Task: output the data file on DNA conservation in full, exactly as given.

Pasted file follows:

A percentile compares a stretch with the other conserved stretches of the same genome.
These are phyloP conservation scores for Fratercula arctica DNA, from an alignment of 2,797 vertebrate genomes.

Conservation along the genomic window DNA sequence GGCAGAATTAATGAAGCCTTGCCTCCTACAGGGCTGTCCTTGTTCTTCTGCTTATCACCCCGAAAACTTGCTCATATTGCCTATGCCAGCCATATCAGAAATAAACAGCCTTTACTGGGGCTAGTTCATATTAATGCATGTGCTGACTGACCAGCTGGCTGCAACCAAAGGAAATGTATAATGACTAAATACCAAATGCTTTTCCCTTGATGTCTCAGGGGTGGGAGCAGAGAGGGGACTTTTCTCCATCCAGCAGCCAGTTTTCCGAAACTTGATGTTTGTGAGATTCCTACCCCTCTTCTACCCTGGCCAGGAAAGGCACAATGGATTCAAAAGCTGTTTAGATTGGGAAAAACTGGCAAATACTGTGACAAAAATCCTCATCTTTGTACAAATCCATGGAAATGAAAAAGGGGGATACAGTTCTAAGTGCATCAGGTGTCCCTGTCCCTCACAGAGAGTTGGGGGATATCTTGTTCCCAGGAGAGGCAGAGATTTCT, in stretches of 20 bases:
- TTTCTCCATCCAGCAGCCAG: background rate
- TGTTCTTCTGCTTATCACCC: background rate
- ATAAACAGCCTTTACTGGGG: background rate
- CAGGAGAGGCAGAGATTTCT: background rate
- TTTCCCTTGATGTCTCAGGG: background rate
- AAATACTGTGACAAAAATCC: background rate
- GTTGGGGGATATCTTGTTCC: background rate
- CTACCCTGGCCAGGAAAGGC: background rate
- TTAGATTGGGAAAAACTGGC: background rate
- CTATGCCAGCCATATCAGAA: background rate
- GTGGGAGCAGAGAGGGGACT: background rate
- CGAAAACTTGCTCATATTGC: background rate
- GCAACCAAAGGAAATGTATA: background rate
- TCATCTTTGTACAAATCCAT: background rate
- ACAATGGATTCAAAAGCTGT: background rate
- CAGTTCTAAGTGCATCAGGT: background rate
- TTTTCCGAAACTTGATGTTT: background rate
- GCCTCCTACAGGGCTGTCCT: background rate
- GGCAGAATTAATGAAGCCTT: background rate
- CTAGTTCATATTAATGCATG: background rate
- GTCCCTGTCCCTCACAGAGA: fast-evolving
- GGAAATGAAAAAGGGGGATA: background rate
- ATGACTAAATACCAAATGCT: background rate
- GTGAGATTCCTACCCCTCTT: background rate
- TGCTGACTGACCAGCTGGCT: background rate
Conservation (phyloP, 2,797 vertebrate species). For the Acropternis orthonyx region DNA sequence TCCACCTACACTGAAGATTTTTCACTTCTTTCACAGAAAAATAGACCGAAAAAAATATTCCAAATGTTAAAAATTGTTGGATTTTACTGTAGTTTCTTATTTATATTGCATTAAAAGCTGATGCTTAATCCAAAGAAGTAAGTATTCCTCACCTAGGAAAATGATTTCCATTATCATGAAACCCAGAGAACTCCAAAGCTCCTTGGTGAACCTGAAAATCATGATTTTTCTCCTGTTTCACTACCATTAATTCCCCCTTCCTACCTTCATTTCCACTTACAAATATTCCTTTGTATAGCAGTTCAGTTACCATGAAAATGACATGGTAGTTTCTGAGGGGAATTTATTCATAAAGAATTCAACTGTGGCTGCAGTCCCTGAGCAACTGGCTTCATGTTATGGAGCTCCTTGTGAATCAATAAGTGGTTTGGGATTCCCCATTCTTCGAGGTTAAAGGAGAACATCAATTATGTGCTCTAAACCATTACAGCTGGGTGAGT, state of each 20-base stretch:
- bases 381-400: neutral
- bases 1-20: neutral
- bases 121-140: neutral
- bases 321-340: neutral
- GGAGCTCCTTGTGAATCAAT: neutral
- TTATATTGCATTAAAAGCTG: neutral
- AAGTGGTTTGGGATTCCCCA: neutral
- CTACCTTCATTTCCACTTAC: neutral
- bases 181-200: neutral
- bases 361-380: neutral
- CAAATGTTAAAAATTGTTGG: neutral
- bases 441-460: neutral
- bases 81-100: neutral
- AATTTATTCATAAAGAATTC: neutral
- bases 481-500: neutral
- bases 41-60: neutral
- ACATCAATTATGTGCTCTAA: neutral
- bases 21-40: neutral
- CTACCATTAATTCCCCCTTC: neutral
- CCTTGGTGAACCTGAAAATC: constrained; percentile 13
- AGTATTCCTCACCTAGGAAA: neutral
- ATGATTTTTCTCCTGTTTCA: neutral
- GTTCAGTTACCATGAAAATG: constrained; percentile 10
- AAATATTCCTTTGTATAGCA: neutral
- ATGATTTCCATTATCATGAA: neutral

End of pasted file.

A percentile compares a stretch with the other conserved stretches of the same genome.
These are phyloP conservation scores for Fratercula arctica DNA, from an alignment of 2,797 vertebrate genomes.

Conservation along the genomic window DNA sequence GGCAGAATTAATGAAGCCTTGCCTCCTACAGGGCTGTCCTTGTTCTTCTGCTTATCACCCCGAAAACTTGCTCATATTGCCTATGCCAGCCATATCAGAAATAAACAGCCTTTACTGGGGCTAGTTCATATTAATGCATGTGCTGACTGACCAGCTGGCTGCAACCAAAGGAAATGTATAATGACTAAATACCAAATGCTTTTCCCTTGATGTCTCAGGGGTGGGAGCAGAGAGGGGACTTTTCTCCATCCAGCAGCCAGTTTTCCGAAACTTGATGTTTGTGAGATTCCTACCCCTCTTCTACCCTGGCCAGGAAAGGCACAATGGATTCAAAAGCTGTTTAGATTGGGAAAAACTGGCAAATACTGTGACAAAAATCCTCATCTTTGTACAAATCCATGGAAATGAAAAAGGGGGATACAGTTCTAAGTGCATCAGGTGTCCCTGTCCCTCACAGAGAGTTGGGGGATATCTTGTTCCCAGGAGAGGCAGAGATTTCT, in stretches of 20 bases:
- TTTCTCCATCCAGCAGCCAG: background rate
- TGTTCTTCTGCTTATCACCC: background rate
- ATAAACAGCCTTTACTGGGG: background rate
- CAGGAGAGGCAGAGATTTCT: background rate
- TTTCCCTTGATGTCTCAGGG: background rate
- AAATACTGTGACAAAAATCC: background rate
- GTTGGGGGATATCTTGTTCC: background rate
- CTACCCTGGCCAGGAAAGGC: background rate
- TTAGATTGGGAAAAACTGGC: background rate
- CTATGCCAGCCATATCAGAA: background rate
- GTGGGAGCAGAGAGGGGACT: background rate
- CGAAAACTTGCTCATATTGC: background rate
- GCAACCAAAGGAAATGTATA: background rate
- TCATCTTTGTACAAATCCAT: background rate
- ACAATGGATTCAAAAGCTGT: background rate
- CAGTTCTAAGTGCATCAGGT: background rate
- TTTTCCGAAACTTGATGTTT: background rate
- GCCTCCTACAGGGCTGTCCT: background rate
- GGCAGAATTAATGAAGCCTT: background rate
- CTAGTTCATATTAATGCATG: background rate
- GTCCCTGTCCCTCACAGAGA: fast-evolving
- GGAAATGAAAAAGGGGGATA: background rate
- ATGACTAAATACCAAATGCT: background rate
- GTGAGATTCCTACCCCTCTT: background rate
- TGCTGACTGACCAGCTGGCT: background rate
Conservation (phyloP, 2,797 vertebrate species). For the Acropternis orthonyx region DNA sequence TCCACCTACACTGAAGATTTTTCACTTCTTTCACAGAAAAATAGACCGAAAAAAATATTCCAAATGTTAAAAATTGTTGGATTTTACTGTAGTTTCTTATTTATATTGCATTAAAAGCTGATGCTTAATCCAAAGAAGTAAGTATTCCTCACCTAGGAAAATGATTTCCATTATCATGAAACCCAGAGAACTCCAAAGCTCCTTGGTGAACCTGAAAATCATGATTTTTCTCCTGTTTCACTACCATTAATTCCCCCTTCCTACCTTCATTTCCACTTACAAATATTCCTTTGTATAGCAGTTCAGTTACCATGAAAATGACATGGTAGTTTCTGAGGGGAATTTATTCATAAAGAATTCAACTGTGGCTGCAGTCCCTGAGCAACTGGCTTCATGTTATGGAGCTCCTTGTGAATCAATAAGTGGTTTGGGATTCCCCATTCTTCGAGGTTAAAGGAGAACATCAATTATGTGCTCTAAACCATTACAGCTGGGTGAGT, state of each 20-base stretch:
- bases 381-400: neutral
- bases 1-20: neutral
- bases 121-140: neutral
- bases 321-340: neutral
- GGAGCTCCTTGTGAATCAAT: neutral
- TTATATTGCATTAAAAGCTG: neutral
- AAGTGGTTTGGGATTCCCCA: neutral
- CTACCTTCATTTCCACTTAC: neutral
- bases 181-200: neutral
- bases 361-380: neutral
- CAAATGTTAAAAATTGTTGG: neutral
- bases 441-460: neutral
- bases 81-100: neutral
- AATTTATTCATAAAGAATTC: neutral
- bases 481-500: neutral
- bases 41-60: neutral
- ACATCAATTATGTGCTCTAA: neutral
- bases 21-40: neutral
- CTACCATTAATTCCCCCTTC: neutral
- CCTTGGTGAACCTGAAAATC: constrained; percentile 13
- AGTATTCCTCACCTAGGAAA: neutral
- ATGATTTTTCTCCTGTTTCA: neutral
- GTTCAGTTACCATGAAAATG: constrained; percentile 10
- AAATATTCCTTTGTATAGCA: neutral
- ATGATTTCCATTATCATGAA: neutral